"This rationale would have the lawyer negotiating with the client in order to have the client agree to give up his or her constitutional right in order that the lawyer may receive a higher fee," the FMA states. "To permit such a practice would appear to put the lawyer in an unethical position and fly in the face of the constitutional mandate overwhelmingly approved by the Florida voters."

The AMA and Mississippi State Medical Assn. filed a joint statement in support of the FMA's petition. It points out that, among other things, the amendment has not been proved invalid. Thus, the court should not wait to change the bar rules just because it's expected that at some point, an eventual challenge to the amendment will wend its way up to the high court, the associations said.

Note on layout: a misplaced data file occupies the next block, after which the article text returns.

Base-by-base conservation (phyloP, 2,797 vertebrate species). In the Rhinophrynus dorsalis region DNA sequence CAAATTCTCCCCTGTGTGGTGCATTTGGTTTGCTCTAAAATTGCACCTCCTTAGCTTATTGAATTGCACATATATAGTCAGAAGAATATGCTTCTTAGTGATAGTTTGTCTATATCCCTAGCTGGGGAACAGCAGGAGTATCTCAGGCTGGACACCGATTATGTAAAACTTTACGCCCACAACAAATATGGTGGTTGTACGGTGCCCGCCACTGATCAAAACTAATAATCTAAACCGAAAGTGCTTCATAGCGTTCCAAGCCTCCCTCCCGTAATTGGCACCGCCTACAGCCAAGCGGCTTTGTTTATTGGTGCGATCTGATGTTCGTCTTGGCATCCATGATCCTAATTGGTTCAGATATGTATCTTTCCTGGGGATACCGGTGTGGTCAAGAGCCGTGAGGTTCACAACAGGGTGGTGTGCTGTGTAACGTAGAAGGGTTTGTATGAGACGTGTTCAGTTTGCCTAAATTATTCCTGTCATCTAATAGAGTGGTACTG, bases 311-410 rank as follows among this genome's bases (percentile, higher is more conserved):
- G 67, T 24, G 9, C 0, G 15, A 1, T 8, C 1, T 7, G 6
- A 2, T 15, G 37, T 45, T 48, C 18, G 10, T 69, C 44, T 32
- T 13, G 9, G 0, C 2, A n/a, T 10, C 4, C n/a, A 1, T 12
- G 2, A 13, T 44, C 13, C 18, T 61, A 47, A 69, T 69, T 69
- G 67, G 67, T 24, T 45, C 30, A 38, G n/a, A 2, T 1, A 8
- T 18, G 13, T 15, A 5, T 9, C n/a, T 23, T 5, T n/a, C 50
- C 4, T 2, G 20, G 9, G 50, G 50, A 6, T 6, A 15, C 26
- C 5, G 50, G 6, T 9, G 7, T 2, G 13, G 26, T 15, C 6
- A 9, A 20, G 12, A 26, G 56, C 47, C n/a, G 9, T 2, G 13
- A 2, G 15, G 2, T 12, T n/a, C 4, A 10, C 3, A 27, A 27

Attorneys' arguments that the court should delay action until it has ruled on the amendment in a case "ignore clear precedent," said the associations' statement. "Moreover, legal restrictions on contingency fees in medical malpractice cases are commonplace. Seventeen states, not including Florida, currently have a statute or court rule that establishes a specific limit or sliding scale on contingency fees attorneys may charge clients who file a medical malpractice claim."

A date for interested parties to make oral arguments before the court has not been set.

Back to top



Read story

Confronting bias against obese patients

Medical educators are starting to raise awareness about how weight-related stigma can impair patient-physician communication and the treatment of obesity. Read story